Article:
Wednesday, August 24, 2011


“I have something special to tell you,” our guide said in a hushed tone. The air was still and the setting sun cast a luminescent glow on the temples of Bagan. The few tourists who had hoped to catch a dazzling sunset had long since left, leaving the three of us alone on the ramparts of the crumbling ruins of one of thousands of temples dotting the plains of Bagan.

“In two days time, something very special will happen in Bagan,” he continued. “In two days time, the Great Lady will visit Bagan.”

I felt a tingle up my spine. If there’s one taboo in Myanmar, it’s any mention of Aung San Suu Kyi, the pro-democracy leader of the NLD who has spent the last two decades in and out of house arrest. But here was a man, who until four hours ago knew nothing of who we were, opening up his heart and confiding in us thoughts that could easily land him in deep trouble with the authorities.

“She is the most beautiful, loving, courageous lady,” he went on, pausing to emphasize each word. “I love her. She is truly the Great Lady. And she will come to Bagan.” His entire body welled up with pride and hope. He finally looked at us, as if coming out of some reverie. Laura and I both felt the need to choke back a few tears.

“So, will you get to meet her?” Laura asked.

“No,” he said as a shadow fell over his face. “It would be too dangerous for me. Some people are brave, but I am not so brave. I will see her from a distance.”

“What would happen if you did go up and greet her?” I asked.

“The government will give me trouble. They will give my family trouble. I have to think of my family, so I will not meet her.”

I was no stranger to the fact that political oppression was commonplace in Myanmar, with harsh consequences for any open displays of dissent. But the fact that this man was barred from meeting someone who clearly inspired him and with whom he placed so much hope for the future of his country based entirely on the fact that he was afraid of some form of retribution tore me up inside. Like millions of people in Myanmar, his government had made him feel afraid of anything that might single him out. In order to get by, you were better off asking no questions and averting your eyes from anything that might signal trouble. I couldn’t help to wonder how long it would take to get to that point in my own country, and yet still grateful that we still have the opportunity to disagree, protest and at least have some avenue in which to voice our dissent. In Myanmar, that simply wasn't possible.

“Do you think that now that She is free, that She will help to change the situation in Myanmar?” I asked.

“I don’t know. I can only hope. I don’t think so.”

“What needs to happen for things to change?” Laura asked.

He paused, thinking the question over carefully. “The soldiers. The soldiers must decide to change. Then it would be possible.”

“Is that likely?” I asked.

“No. Not anytime soon.” After a sustained silence, he smiled at us once again. “I thank you for listening to me. As a guide, I meet many people and I know I can trust you. It is important for me to tell you these things.”


This is just one of several stories told to us during our time in Myanmar. I suppose that in some way, my role in writing this is similar to how he viewed his purpose in communicating his thoughts with us. I think that it’s fair to say that our perception of Myanmar in the West is constructed to a large degree by what the media presents us, which is by and large negative. As a result, not too many positive messages come our way regarding this secretive and isolated country. Although the harsh reality of the oppressive nature of the regime is evident in the above story, there’s so much more to Myanmar than just politics and human rights abuses. I also think the above story helps to illustrate the one factor that is often left out of news stories on Myanmar: namely, the people.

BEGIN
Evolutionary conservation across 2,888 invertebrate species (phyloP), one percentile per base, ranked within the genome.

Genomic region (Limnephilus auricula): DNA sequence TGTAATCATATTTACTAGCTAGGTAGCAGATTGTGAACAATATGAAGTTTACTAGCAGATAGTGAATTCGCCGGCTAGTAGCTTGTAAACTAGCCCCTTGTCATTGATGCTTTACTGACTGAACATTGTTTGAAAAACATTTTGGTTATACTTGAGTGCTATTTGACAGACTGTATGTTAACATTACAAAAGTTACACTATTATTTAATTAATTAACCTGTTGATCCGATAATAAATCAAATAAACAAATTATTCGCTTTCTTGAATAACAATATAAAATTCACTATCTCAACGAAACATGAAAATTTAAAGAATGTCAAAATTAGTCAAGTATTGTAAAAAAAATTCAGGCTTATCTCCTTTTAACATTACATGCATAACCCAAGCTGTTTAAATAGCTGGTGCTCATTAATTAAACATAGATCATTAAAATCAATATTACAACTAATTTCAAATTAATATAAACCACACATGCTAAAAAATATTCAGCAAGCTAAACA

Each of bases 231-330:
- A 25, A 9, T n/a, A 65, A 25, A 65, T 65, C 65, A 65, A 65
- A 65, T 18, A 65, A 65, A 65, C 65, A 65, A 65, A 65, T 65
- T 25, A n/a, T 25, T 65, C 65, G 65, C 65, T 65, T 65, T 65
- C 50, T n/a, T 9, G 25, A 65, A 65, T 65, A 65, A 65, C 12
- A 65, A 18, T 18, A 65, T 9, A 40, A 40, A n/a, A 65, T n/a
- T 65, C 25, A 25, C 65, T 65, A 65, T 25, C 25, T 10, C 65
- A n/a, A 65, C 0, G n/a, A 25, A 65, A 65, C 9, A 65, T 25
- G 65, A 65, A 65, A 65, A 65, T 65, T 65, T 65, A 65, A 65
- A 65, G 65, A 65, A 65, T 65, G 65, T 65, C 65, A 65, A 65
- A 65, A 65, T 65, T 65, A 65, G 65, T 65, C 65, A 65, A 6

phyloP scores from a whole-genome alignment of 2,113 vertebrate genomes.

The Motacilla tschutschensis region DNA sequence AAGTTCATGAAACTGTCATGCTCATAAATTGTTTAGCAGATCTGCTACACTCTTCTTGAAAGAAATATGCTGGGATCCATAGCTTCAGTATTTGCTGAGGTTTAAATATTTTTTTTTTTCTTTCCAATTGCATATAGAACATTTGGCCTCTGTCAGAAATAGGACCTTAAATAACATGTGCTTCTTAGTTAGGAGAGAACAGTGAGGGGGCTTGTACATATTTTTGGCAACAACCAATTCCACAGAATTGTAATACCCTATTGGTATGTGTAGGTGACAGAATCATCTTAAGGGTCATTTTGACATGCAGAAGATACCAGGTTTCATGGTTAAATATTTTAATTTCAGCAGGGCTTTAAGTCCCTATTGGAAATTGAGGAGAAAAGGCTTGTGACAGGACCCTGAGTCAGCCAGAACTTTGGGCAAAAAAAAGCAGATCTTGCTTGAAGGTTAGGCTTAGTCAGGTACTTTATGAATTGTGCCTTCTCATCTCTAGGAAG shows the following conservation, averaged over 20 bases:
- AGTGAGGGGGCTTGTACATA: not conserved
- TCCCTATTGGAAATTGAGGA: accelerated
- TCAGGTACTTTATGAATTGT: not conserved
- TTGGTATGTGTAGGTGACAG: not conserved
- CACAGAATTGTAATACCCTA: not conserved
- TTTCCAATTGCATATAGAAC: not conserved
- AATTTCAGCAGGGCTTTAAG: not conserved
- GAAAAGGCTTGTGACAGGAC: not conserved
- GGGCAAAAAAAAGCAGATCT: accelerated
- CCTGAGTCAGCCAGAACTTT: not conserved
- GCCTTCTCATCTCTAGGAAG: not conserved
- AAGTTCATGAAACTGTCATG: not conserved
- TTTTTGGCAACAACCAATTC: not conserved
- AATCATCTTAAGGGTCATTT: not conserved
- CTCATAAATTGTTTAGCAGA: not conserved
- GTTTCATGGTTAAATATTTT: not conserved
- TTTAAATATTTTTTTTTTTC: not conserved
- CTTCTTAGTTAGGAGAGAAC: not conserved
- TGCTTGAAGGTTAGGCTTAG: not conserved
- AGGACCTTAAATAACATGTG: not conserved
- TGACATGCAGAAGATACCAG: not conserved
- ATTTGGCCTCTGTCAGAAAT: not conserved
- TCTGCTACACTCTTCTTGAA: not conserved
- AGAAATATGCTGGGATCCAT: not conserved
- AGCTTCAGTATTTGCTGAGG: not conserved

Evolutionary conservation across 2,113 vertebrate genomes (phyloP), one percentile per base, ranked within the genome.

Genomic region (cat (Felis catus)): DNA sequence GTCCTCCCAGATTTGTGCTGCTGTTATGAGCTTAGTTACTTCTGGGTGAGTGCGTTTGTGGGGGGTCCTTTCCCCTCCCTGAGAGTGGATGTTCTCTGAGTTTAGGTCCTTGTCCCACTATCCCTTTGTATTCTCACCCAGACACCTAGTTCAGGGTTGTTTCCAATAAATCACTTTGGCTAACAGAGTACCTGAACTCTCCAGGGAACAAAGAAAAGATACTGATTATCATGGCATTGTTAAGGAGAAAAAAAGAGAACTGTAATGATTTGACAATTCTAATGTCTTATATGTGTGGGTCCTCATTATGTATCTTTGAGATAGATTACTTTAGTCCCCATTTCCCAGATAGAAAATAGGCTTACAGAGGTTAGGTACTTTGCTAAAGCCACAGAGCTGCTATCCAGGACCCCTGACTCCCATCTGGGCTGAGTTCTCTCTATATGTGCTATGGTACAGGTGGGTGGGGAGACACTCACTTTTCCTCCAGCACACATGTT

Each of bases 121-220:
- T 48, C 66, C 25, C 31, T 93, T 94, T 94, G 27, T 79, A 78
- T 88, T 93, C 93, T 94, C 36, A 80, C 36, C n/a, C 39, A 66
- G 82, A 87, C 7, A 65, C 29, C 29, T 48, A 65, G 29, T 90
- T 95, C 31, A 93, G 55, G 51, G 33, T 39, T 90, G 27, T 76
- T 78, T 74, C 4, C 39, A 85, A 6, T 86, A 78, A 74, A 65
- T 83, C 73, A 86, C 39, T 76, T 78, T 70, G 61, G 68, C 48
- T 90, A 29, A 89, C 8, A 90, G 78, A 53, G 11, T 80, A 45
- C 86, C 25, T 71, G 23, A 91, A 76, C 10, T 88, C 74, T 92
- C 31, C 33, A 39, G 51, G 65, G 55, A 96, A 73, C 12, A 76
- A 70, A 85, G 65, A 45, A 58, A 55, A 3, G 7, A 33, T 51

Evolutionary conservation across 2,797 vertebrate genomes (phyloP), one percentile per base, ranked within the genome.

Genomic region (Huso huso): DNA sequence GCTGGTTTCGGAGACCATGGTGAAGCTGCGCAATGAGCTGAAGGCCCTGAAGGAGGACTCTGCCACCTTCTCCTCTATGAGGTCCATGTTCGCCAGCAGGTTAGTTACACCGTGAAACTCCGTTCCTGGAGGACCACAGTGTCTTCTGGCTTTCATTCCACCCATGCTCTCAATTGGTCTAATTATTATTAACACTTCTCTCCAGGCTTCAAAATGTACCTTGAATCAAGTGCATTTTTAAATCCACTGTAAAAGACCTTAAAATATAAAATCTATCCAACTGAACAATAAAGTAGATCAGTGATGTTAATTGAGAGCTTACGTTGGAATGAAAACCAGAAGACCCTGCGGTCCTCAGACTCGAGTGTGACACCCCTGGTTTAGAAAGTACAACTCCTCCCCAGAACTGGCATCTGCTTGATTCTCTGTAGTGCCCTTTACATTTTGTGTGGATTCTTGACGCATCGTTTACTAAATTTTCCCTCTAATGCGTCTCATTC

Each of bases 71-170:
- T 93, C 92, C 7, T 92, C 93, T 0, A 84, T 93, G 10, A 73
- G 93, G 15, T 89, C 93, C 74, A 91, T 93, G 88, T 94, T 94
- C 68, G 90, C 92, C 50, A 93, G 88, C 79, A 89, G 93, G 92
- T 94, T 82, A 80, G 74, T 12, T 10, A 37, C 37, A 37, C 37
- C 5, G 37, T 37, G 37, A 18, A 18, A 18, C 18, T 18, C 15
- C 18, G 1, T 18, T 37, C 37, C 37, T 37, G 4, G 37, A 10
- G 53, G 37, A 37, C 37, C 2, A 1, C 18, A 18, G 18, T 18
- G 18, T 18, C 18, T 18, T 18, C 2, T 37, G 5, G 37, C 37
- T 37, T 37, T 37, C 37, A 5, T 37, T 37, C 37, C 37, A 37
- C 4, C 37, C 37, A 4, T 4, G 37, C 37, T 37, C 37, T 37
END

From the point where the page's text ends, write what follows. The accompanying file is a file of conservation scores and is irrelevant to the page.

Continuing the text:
I mean, who wants to hear about people organizing a grassroots recycling education program? Who wants to know about efforts by communities to improve their schools? Who wants to know about a restaurant owner who benefitted from the generosity of an Italian woman who trained him in the art of pasta making and provided him with all of the necessary equipment to run his own Italian restaurant that catered to the tourist market? It’s so much more interesting to hear what horrendous things the government is doing, right?

The reality is that a bulk of our experiences in Myanmar revolved around meeting people whose stories no doubt underscore the human element that is often absent from mainstream media coverage. They are the stories of people trying to get by, often in the face of adversity and poverty, but nonetheless making the best of what they can out of their lives and the lives of their families. The people we met in Myanmar were some of the warmest, kindest and gracious people we’ve met on the planet, and if there’s a single reason to visit the country, it’s for the people alone.

There is a lot of debate about whether or not it’s ethical to visit a country like Myanmar out of fear that one’s money will ultimately end up in the hands of the junta, therefore, indirectly supporting their regime. The fact that some of your money will go straight to the government is unavoidable – from visa fees, airport taxes, entrance fees to tourist sites, you’ll be throwing a few bucks the junta’s way. However, with more and more people becoming dependent on the tourist industry for their income, a lack of tourist dollars equates to an inability to support themselves, their families, and in some cases entire communities. The reality is that tourism is a very minor preoccupation of the government’s. A vast majority of companies, restaurants and hotels are all independently owned and operated, meaning that your money goes directly to the people who need it the most. With some advance research and with a careful eye one how and where you spend your cash, you have a better chance of affecting the people of Myanmar in a positive way, rather than a negative one.